Documenting 6th Dynasty Pharaohs: The Significant Inscription on the South Saqqara Stone
The sands of Egypt still cover many secrets. One such example was unearthed in the desert in Saqqara, which is now a part of Cairo. The stories of the people who lived there more than 5000 years ago remain lost, covered by the sands of the desert. This is why sometimes even the smallest discovery may open the doors to their biographies. The mysterious lid of a sarcophagus brought priceless information about the times of a queen whose life was related to at least two generations of powerful Egyptian rulers.
Saqqara is usually recognized for the famous step pyramid of the pharaoh Djoser. Its impressive shape creates a shadow over the site’s history. Every year thousands of tourists walk over Egyptian land - and most of them don't even notice that they have history hidden under their feet. What they usually consider as fascinating are the huge constructions, mummies, and golden treasures, but for science, artifacts like the South Saqqara Stone are priceless.
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The South Saqqara Stone’s Royal Owner
The South Saqqara Stone is more relevant to science than a spectacle for visitors. The inscription that was carved in the stone opened a gate to the history of a dynasty that is still very mysterious but fascinating.
The South Saqqara Stone is the lid of a sarcophagus that belonged to a pharaoh’s wife. Her name was Queen Ankhenespepi. She belonged to the 6th dynasty and is one of the most famous queens of this period. Along with her sister, who shared her name, she was one of Pharaoh Pepi I’s wives.
Lifesize copper statue of Pepi I, Cairo Museum. ( Public Domain )
The Mysterious South Saqqara Stone
The South Saqqara Stone was discovered by the Swiss Egyptologist Gustave Jenquier, who is well-known due to his excavations in the pyramid complex of Pepi II. He found the precious stone in one of the rooms of the pyramid of Queen Iput II during the excavation season of 1932-33.
The stone is one of the earliest texts documenting the names of ancient Egyptian rulers. It is made of basalt and measures 2.43 x 0.92 meters (7.97 x 3.02 ft.) The inscription covered both sides of the stone. The text is related to the pharaohs Teti, Userkare, Pepi I, Merenre, and Pepi II.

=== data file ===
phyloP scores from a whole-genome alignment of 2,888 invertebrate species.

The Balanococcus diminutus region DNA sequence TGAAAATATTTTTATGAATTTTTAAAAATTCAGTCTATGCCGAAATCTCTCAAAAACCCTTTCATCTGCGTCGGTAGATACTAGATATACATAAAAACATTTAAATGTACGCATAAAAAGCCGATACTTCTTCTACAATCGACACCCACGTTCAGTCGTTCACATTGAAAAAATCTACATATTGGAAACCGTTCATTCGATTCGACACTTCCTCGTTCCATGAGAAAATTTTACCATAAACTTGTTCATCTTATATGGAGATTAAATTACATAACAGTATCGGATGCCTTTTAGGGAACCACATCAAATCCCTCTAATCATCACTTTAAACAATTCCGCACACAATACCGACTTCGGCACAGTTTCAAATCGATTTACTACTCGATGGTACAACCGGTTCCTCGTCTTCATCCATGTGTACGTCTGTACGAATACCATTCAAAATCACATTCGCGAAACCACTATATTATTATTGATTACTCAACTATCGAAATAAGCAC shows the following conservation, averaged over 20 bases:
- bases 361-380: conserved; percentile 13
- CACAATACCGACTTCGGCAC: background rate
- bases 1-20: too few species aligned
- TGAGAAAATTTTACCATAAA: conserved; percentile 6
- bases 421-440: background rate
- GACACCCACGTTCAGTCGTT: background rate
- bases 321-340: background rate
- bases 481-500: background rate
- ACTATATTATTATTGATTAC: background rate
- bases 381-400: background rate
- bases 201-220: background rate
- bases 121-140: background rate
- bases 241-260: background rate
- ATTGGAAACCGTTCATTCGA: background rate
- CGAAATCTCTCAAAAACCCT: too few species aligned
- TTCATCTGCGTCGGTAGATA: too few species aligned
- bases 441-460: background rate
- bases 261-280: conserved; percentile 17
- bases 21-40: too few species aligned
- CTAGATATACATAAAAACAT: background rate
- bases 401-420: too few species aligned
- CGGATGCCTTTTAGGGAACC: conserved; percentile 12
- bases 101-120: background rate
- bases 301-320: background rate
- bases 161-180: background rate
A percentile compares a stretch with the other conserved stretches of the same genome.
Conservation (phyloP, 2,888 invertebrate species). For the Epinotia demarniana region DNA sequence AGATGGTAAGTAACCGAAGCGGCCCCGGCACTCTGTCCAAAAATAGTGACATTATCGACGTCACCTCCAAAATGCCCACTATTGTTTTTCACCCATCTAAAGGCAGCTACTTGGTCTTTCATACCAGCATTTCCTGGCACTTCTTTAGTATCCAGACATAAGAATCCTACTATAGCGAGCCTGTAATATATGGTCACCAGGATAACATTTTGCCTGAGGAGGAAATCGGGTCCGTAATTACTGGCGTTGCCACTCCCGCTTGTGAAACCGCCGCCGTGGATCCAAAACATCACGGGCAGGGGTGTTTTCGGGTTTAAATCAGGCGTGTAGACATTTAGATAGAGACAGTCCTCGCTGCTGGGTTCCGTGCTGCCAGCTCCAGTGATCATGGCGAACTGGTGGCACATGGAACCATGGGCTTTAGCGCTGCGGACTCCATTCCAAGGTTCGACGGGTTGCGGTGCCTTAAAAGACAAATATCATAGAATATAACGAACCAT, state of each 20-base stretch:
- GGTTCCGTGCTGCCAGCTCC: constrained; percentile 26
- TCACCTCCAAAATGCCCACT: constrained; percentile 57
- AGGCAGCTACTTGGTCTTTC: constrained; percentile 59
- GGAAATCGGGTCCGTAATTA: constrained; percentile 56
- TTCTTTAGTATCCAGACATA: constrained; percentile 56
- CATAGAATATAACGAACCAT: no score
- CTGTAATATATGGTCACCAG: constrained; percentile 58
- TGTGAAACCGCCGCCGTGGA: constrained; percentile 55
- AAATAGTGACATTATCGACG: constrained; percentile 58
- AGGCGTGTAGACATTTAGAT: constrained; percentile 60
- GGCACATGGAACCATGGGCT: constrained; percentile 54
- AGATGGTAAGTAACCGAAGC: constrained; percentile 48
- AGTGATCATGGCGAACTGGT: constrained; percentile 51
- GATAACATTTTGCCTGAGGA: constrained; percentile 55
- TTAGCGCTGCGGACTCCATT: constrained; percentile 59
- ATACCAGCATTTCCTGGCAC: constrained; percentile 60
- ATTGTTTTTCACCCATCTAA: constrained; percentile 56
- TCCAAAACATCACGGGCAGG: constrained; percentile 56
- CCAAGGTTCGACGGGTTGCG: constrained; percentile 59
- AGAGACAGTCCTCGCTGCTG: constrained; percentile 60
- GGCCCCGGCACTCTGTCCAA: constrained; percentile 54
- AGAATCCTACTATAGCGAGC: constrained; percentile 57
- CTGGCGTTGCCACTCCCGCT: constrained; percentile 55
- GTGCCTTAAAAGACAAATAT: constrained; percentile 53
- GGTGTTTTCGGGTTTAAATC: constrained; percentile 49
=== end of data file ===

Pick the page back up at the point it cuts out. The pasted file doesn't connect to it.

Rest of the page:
Alabaster statue of Ankhesenmeryre II and her son Pepi II. ( CC BY-SA 2.5 )
The inscription’s text starts with a column on the right that contains a king’s titulary. Researchers suggest that it probably belongs to Pepi II, which allows them to date the inscription to his time. The only part of the name that has survived is the initial Horus of Horus-name. The titulary band located on the left has the names of Userkara and (about 25 cm (9.84 inches) left of the middle of the slab’s breadth) the titles of Meryra Pepi and his mother’s name - Ipwt.
Pyramid of Pepi II with smaller pyramids for the queens Neith, Iput II, and Udjebten. ( Public Domain )
As Francesco Raffaele explained:
“'The registers below, containing the events of each year, have no horizontal/vertical divisory line; thanks to the occurrances of the formula " Nswt-bity X ir.n.f m mnw.f " it has been possible to reconstruct 6 registers on the recto. Each column is c. 1,1 cm wide (and c. 14-15 cm in height but the sixth is only 10cm); as in the Palermo/Cairo Stone, the years blocks broaden with the last kings (Merenra) and it's a pity that no vertical line marks the year block on the S.S. Annals; each year was made of various columns and was from 5,5 to more than 30 cm large. Teti's reign had 5 columns x regnal year (we know for him a HAt-xt-sp 12 and infact 1,1 x 5 x 12 = 66 cm); Userkara's reign would contain 8 year-cases according to the model of Teti's reign but only 2, 3 or 4 according to that of Pepi I; the reign of Pepi I had 10-15 columns year-compartments; it seems that the formula "Ir.n.f m mnw.f n ..." recurred in alternate years (only in the year of the x-th count, not in the year after the x-th count), but, probably since the 3rd year of Merenra, each 'Mnw' only comprehended one year and the breadth of the year compartments was much wider (20, 25 and, after the middle of line 6, more than 30 columns, thus up to 40 cm).”
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The South Saqqara Stone. ( CC0)
Sadly, much of the priceless inscription on the South Saqqara Stone has been erased over time. However, the information that comes from the surviving text provides confirmation for data known from later periods, as well as some unique details.
Documenting the Legendary 6th Dynasty
The rulers of the 6th dynasty created numerous buildings and remarkable artifacts. The reign of Pepi II is one of the best documented of this period. However, it is difficult to thoroughly decipher the history of a sophisticated civilization from over 5000 years ago. Artifacts like the South Saqqara Stone bring researchers closer to the stories of major authorities from times when people were creating some of the most fascinating tombs in history.
Top image: Pyramid of Pepi II with smaller pyramids for the queens Neith, Iput II and Udjebten. ( Public Domain ) and the South Saqqara Stone ( CC0)
The South Saqqara Stone by Francesco Raffaele, available at:
An Overview of South Saqqara in Egypt by Jimmy Dunn writing as Alan Winston
Aidan Dodson, Dyan Hilton, The complete royal families of Ancient Egypt, 2004.
Alan Gardiner, Egypt of the Pharaohs, 1964.